It might help to print two of one ref and cross out parts that are done. That generally helps getting back into the swing of things when you’ve had a week of doing other things.

Working on the Advisors together

Decent Tip #3: Craft with your pals

Depending on our schedules, sometimes I craft with other cosplaying friends, which has its benefits, but is certainly distracting. Working with friends a week before the con tends to be less distracting and more about helping each other desperately putting everything together. So, this might be a handy tip, but be wary.

The main reason this isn’t a shoddy tip is that when you are working on a project alone, you tend to only have one point of view. In my industry as well as any other, it is always good to get a second opinion. You may think what you are doing is okay, but sometimes you need a friend to tell you straight up, “Maybe don’t hot-glue that to yourself, Mei.”

Plus, your specialty and theirs are probably different. Getting a different perspective can help put the pieces together in a way you haven’t considered.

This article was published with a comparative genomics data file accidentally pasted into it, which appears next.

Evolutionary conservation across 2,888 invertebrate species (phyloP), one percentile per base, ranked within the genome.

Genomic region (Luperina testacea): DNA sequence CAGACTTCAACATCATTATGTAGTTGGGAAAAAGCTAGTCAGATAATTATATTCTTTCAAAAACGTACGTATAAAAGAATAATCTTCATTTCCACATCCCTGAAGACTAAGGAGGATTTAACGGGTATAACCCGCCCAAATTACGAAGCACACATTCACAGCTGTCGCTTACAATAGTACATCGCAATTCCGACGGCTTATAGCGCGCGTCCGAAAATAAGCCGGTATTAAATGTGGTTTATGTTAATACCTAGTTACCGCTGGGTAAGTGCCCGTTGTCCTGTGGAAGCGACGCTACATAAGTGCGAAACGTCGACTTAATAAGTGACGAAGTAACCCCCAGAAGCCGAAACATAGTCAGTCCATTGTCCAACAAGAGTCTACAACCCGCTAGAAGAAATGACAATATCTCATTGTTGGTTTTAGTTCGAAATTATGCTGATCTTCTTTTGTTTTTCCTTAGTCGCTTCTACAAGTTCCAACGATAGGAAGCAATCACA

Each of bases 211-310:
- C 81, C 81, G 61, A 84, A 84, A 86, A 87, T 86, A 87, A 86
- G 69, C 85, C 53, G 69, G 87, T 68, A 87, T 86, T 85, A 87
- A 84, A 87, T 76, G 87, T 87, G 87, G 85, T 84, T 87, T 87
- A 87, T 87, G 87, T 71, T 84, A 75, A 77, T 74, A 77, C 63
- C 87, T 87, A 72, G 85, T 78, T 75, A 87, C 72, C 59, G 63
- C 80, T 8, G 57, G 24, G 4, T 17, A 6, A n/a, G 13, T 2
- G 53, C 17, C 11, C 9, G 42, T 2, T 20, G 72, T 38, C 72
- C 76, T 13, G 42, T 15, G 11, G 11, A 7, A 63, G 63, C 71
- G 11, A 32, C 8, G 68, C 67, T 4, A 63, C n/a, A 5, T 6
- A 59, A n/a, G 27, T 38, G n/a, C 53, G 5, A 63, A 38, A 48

Decent Tip #4: Plan ahead and buy during sales

Cosplay can be cheap, but in most cases when you’re making your own, you’ll need to spend a bit. The fabrics aren’t necessarily the bulk of a costume, and even then you need to account for equipment and the chance that you might mess things up. If you have the chance and know what you want to cosplay several months before the event, keep a lookout for sales.

In terms of fabric, several times a year both Spotlight and Lincraft will mark down their supplies majorly. At the moment there is a sale for 50% off all fabric at Lincraft and 40% off all fabric at Spotlight. The catch is that you need to be buying by the metre, but it is the best time to stock up on supplies. Until these sales are on, I go to East Coast Fabrics for a lot of my fabric, mainly the Spandex. At Spotlight and Lincraft you’ll generally find their spandex going for $29.99/m while at East Coast Fabrics it goes for $17.99 last checked (it used to be $14.99/m and a lot closer to me than either Spotlight or Lincraft).

Shoddy Tip #1: Don’t buy patterns

TF2’s RED Medic – My first cosplay at my first convention